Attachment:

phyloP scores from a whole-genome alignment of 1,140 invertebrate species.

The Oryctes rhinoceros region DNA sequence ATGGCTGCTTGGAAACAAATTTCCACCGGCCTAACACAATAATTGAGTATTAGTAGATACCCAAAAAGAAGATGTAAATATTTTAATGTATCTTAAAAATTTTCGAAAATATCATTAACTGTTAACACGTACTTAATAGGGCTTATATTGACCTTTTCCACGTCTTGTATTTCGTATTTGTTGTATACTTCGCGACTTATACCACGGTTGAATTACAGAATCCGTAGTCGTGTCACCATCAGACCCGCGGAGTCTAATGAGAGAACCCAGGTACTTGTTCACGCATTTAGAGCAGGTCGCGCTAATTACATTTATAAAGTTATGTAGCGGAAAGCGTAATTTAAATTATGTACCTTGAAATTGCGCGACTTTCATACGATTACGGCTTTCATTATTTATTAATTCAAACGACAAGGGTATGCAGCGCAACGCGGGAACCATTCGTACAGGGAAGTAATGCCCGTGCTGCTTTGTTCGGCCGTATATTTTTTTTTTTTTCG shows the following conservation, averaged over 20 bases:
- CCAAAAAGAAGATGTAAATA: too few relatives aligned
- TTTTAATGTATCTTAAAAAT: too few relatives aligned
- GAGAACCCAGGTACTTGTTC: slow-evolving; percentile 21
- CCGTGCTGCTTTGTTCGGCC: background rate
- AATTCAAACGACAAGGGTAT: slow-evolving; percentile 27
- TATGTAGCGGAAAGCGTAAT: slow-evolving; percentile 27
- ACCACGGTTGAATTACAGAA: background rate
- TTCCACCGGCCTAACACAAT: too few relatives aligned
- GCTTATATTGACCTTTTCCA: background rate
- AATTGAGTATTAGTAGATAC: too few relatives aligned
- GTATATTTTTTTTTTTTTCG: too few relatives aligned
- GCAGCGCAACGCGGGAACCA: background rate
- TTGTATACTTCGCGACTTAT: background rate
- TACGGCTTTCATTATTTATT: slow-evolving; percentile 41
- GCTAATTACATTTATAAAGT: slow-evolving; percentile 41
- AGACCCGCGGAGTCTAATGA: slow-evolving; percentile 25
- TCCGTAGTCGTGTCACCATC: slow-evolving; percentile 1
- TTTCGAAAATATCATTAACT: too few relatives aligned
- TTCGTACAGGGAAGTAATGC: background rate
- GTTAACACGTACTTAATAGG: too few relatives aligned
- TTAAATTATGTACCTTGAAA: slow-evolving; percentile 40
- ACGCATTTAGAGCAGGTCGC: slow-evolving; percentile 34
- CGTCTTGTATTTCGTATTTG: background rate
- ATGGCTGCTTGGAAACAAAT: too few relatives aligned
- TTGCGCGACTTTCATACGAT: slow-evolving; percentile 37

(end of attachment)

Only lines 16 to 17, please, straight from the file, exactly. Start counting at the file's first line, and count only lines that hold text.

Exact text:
- TACGGCTTTCATTATTTATT: slow-evolving; percentile 41
- GCTAATTACATTTATAAAGT: slow-evolving; percentile 41